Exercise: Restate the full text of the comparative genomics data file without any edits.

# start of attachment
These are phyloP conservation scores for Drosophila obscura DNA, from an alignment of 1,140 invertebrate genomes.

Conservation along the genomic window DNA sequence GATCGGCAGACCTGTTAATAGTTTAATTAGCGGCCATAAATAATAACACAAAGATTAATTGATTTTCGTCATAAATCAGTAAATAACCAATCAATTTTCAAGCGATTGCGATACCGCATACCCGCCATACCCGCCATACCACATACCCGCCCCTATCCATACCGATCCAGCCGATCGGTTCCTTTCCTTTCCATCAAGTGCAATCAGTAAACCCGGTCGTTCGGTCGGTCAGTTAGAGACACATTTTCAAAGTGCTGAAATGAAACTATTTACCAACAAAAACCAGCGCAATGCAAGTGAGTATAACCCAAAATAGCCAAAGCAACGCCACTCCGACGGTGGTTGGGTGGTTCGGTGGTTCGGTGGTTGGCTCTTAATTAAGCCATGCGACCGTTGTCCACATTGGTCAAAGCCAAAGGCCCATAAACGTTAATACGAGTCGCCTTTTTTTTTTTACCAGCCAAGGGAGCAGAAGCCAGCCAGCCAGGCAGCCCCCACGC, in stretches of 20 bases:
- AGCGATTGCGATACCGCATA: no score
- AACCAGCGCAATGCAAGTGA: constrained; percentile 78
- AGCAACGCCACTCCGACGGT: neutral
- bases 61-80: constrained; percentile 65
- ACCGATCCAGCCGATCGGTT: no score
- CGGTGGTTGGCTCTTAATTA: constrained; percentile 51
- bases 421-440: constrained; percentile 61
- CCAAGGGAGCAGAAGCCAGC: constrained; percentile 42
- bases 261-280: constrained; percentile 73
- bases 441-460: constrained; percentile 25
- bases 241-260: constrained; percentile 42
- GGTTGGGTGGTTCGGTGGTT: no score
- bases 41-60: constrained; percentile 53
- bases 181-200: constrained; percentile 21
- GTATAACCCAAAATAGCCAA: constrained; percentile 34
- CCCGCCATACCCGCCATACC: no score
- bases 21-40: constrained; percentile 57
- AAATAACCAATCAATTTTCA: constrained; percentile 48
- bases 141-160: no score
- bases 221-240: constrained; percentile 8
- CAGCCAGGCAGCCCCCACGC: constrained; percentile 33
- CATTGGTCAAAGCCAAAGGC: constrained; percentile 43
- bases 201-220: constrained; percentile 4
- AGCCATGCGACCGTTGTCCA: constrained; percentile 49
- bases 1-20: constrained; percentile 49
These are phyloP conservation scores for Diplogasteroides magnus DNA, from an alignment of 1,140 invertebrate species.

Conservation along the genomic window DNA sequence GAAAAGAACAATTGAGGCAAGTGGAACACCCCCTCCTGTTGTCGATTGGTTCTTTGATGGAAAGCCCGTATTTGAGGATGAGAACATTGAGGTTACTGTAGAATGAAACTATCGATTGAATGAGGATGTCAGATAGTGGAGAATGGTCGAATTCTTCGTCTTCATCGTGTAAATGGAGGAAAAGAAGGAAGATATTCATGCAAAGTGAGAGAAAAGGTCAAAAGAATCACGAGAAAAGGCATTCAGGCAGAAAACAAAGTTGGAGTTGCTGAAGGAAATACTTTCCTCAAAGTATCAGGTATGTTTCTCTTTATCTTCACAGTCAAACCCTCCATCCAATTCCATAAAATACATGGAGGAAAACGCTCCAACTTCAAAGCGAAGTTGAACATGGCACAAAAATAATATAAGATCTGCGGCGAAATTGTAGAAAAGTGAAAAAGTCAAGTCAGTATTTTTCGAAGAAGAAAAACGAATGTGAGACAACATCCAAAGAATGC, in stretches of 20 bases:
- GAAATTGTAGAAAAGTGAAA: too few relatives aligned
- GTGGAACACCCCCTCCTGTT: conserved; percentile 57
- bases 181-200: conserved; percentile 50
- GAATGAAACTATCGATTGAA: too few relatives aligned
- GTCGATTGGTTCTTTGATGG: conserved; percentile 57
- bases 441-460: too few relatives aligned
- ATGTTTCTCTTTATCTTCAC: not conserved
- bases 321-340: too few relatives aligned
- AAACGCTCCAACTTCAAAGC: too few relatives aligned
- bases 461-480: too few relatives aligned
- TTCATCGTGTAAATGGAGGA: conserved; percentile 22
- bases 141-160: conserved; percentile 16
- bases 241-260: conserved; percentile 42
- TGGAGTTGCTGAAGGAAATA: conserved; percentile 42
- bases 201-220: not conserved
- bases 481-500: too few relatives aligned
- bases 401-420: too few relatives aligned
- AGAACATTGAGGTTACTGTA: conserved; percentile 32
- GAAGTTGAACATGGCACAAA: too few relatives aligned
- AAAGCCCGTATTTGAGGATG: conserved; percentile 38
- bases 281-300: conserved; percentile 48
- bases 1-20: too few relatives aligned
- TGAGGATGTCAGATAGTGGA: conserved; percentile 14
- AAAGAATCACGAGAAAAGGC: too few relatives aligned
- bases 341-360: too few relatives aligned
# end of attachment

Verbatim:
These are phyloP conservation scores for Drosophila obscura DNA, from an alignment of 1,140 invertebrate genomes.

Conservation along the genomic window DNA sequence GATCGGCAGACCTGTTAATAGTTTAATTAGCGGCCATAAATAATAACACAAAGATTAATTGATTTTCGTCATAAATCAGTAAATAACCAATCAATTTTCAAGCGATTGCGATACCGCATACCCGCCATACCCGCCATACCACATACCCGCCCCTATCCATACCGATCCAGCCGATCGGTTCCTTTCCTTTCCATCAAGTGCAATCAGTAAACCCGGTCGTTCGGTCGGTCAGTTAGAGACACATTTTCAAAGTGCTGAAATGAAACTATTTACCAACAAAAACCAGCGCAATGCAAGTGAGTATAACCCAAAATAGCCAAAGCAACGCCACTCCGACGGTGGTTGGGTGGTTCGGTGGTTCGGTGGTTGGCTCTTAATTAAGCCATGCGACCGTTGTCCACATTGGTCAAAGCCAAAGGCCCATAAACGTTAATACGAGTCGCCTTTTTTTTTTTACCAGCCAAGGGAGCAGAAGCCAGCCAGCCAGGCAGCCCCCACGC, in stretches of 20 bases:
- AGCGATTGCGATACCGCATA: no score
- AACCAGCGCAATGCAAGTGA: constrained; percentile 78
- AGCAACGCCACTCCGACGGT: neutral
- bases 61-80: constrained; percentile 65
- ACCGATCCAGCCGATCGGTT: no score
- CGGTGGTTGGCTCTTAATTA: constrained; percentile 51
- bases 421-440: constrained; percentile 61
- CCAAGGGAGCAGAAGCCAGC: constrained; percentile 42
- bases 261-280: constrained; percentile 73
- bases 441-460: constrained; percentile 25
- bases 241-260: constrained; percentile 42
- GGTTGGGTGGTTCGGTGGTT: no score
- bases 41-60: constrained; percentile 53
- bases 181-200: constrained; percentile 21
- GTATAACCCAAAATAGCCAA: constrained; percentile 34
- CCCGCCATACCCGCCATACC: no score
- bases 21-40: constrained; percentile 57
- AAATAACCAATCAATTTTCA: constrained; percentile 48
- bases 141-160: no score
- bases 221-240: constrained; percentile 8
- CAGCCAGGCAGCCCCCACGC: constrained; percentile 33
- CATTGGTCAAAGCCAAAGGC: constrained; percentile 43
- bases 201-220: constrained; percentile 4
- AGCCATGCGACCGTTGTCCA: constrained; percentile 49
- bases 1-20: constrained; percentile 49
These are phyloP conservation scores for Diplogasteroides magnus DNA, from an alignment of 1,140 invertebrate species.

Conservation along the genomic window DNA sequence GAAAAGAACAATTGAGGCAAGTGGAACACCCCCTCCTGTTGTCGATTGGTTCTTTGATGGAAAGCCCGTATTTGAGGATGAGAACATTGAGGTTACTGTAGAATGAAACTATCGATTGAATGAGGATGTCAGATAGTGGAGAATGGTCGAATTCTTCGTCTTCATCGTGTAAATGGAGGAAAAGAAGGAAGATATTCATGCAAAGTGAGAGAAAAGGTCAAAAGAATCACGAGAAAAGGCATTCAGGCAGAAAACAAAGTTGGAGTTGCTGAAGGAAATACTTTCCTCAAAGTATCAGGTATGTTTCTCTTTATCTTCACAGTCAAACCCTCCATCCAATTCCATAAAATACATGGAGGAAAACGCTCCAACTTCAAAGCGAAGTTGAACATGGCACAAAAATAATATAAGATCTGCGGCGAAATTGTAGAAAAGTGAAAAAGTCAAGTCAGTATTTTTCGAAGAAGAAAAACGAATGTGAGACAACATCCAAAGAATGC, in stretches of 20 bases:
- GAAATTGTAGAAAAGTGAAA: too few relatives aligned
- GTGGAACACCCCCTCCTGTT: conserved; percentile 57
- bases 181-200: conserved; percentile 50
- GAATGAAACTATCGATTGAA: too few relatives aligned
- GTCGATTGGTTCTTTGATGG: conserved; percentile 57
- bases 441-460: too few relatives aligned
- ATGTTTCTCTTTATCTTCAC: not conserved
- bases 321-340: too few relatives aligned
- AAACGCTCCAACTTCAAAGC: too few relatives aligned
- bases 461-480: too few relatives aligned
- TTCATCGTGTAAATGGAGGA: conserved; percentile 22
- bases 141-160: conserved; percentile 16
- bases 241-260: conserved; percentile 42
- TGGAGTTGCTGAAGGAAATA: conserved; percentile 42
- bases 201-220: not conserved
- bases 481-500: too few relatives aligned
- bases 401-420: too few relatives aligned
- AGAACATTGAGGTTACTGTA: conserved; percentile 32
- GAAGTTGAACATGGCACAAA: too few relatives aligned
- AAAGCCCGTATTTGAGGATG: conserved; percentile 38
- bases 281-300: conserved; percentile 48
- bases 1-20: too few relatives aligned
- TGAGGATGTCAGATAGTGGA: conserved; percentile 14
- AAAGAATCACGAGAAAAGGC: too few relatives aligned
- bases 341-360: too few relatives aligned